Drones, computers new weapons of US shadow wars
Key Excerpts from Article on Website of MSNBC/Associated Press
Posted: June 19th, 2012
Drone aircraft spy on and attack terrorists with no pilot in harm's way. Small teams of special operations troops quietly train and advise foreign forces. Viruses sent from computers to foreign networks strike silently, with no American fingerprint. It's war in the shadows, with the U.S. public largely in the dark. The high-tech warfare allows Obama to target what the administration sees as the greatest threats to U.S. security, without the cost and liabilities of sending a swarm of ground troops to capture territory; some of them almost certainly would come home maimed or dead. But it also raises questions about accountability and the implications for international norms regarding the use of force outside of traditional armed conflict. "Congressional oversight of these operations appears to be cursory and insufficient," said Steven Aftergood, an expert on government secrecy issues for the Federation of American Scientists, a private group. "It is Congress' responsibility to declare war under the Constitution, but instead it appears to have adopted a largely passive role while the executive takes the initiative in war fighting," Aftergood said in an interview. That's partly because lawmakers relinquished their authority by passing a law just after the Sept. 11 [attacks]. In this shroud of secrecy, leaks to the news media of classified details about certain covert operations have led to charges that the White House orchestrated the revelations to bolster Obama's national security credentials and thereby improve his re-election chances.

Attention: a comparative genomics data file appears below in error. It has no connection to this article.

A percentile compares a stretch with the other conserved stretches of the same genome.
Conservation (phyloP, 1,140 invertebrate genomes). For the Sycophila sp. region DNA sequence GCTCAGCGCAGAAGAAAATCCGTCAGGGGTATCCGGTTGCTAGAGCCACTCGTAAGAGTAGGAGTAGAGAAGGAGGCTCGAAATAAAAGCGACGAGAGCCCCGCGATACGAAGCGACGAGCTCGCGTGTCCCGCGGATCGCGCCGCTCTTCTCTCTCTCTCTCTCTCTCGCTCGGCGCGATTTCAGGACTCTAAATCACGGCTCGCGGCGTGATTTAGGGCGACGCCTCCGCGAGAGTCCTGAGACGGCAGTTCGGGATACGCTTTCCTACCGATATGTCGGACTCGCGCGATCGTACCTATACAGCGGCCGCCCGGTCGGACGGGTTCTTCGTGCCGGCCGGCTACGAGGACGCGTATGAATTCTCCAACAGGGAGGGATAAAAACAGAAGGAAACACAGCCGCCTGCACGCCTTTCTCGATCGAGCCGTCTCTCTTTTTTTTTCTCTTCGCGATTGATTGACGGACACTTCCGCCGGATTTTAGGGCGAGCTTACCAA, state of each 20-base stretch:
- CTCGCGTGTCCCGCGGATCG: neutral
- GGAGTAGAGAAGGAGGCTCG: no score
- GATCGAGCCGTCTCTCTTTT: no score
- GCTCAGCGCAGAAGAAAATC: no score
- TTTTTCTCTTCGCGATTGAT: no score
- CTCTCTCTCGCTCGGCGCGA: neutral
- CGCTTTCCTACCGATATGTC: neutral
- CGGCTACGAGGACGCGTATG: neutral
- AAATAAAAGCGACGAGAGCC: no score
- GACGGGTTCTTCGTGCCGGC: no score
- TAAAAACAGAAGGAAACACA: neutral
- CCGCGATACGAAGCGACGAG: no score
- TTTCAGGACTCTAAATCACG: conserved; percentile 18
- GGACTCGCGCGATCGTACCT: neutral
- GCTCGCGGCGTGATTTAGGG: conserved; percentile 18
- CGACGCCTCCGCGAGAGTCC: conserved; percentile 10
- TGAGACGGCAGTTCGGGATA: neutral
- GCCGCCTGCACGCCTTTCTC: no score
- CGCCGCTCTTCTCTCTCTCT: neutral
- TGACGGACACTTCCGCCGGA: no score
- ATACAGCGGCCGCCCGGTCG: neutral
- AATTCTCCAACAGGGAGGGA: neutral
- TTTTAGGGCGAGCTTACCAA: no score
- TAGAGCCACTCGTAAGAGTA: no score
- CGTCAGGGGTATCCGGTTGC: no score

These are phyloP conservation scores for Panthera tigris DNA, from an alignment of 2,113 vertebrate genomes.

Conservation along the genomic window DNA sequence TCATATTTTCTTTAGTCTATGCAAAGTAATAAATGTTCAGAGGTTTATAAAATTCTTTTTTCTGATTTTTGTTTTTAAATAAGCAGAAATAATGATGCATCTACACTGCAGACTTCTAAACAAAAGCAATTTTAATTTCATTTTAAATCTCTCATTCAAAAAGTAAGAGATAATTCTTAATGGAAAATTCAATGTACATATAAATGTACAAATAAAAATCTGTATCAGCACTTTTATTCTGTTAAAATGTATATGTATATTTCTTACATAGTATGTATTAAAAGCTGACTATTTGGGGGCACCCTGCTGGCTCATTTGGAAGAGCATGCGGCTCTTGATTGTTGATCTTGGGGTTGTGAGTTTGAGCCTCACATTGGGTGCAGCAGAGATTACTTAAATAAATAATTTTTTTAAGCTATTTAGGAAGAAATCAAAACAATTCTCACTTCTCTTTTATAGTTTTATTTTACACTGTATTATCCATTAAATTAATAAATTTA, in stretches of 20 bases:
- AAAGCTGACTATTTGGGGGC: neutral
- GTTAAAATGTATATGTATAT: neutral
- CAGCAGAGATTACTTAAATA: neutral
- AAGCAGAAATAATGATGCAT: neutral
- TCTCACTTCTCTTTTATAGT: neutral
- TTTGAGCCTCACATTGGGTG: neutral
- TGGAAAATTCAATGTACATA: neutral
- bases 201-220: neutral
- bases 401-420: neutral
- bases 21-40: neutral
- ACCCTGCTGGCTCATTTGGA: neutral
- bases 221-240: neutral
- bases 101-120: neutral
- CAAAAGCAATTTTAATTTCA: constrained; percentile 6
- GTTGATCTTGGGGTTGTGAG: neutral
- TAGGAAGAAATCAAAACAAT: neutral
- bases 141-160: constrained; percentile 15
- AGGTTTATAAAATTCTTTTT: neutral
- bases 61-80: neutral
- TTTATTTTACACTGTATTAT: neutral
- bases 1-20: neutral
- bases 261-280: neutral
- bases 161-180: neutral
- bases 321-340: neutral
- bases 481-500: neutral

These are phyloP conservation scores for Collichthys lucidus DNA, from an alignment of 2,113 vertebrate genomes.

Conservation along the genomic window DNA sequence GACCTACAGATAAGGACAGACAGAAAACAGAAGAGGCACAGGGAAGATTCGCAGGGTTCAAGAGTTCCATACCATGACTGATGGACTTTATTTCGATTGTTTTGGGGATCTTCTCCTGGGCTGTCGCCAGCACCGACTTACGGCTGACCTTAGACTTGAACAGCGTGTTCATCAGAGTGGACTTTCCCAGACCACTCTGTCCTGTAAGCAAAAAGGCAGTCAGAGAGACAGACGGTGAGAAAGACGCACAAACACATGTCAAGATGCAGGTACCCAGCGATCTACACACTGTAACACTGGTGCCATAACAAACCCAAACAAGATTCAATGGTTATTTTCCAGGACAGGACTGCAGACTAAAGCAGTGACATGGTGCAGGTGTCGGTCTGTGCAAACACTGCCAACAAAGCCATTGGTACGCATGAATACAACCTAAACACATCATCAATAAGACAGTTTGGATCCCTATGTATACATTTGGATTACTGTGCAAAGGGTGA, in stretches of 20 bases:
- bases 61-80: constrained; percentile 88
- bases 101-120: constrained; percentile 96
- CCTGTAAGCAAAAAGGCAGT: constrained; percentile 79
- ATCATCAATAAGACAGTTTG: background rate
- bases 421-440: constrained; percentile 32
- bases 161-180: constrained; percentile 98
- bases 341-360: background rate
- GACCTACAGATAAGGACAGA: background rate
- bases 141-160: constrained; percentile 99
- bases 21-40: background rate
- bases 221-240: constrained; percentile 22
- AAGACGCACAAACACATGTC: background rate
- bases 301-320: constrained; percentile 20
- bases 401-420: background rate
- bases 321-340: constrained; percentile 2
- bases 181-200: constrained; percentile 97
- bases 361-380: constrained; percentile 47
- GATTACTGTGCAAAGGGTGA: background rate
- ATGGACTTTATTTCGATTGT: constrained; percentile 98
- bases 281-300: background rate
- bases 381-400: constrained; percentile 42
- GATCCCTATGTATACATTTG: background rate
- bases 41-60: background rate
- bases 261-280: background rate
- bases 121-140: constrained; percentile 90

Note: For deeper analysis of the threats posed to American citizens by military and police drones in the skies, click here. For information on a federal recent law compelling the Federal Aviation Administration to allow drones to fly in US skies, click here. For more information on the use of drones by police in the US, click here. For lots more from reliable sources on surveillance in the US, click here.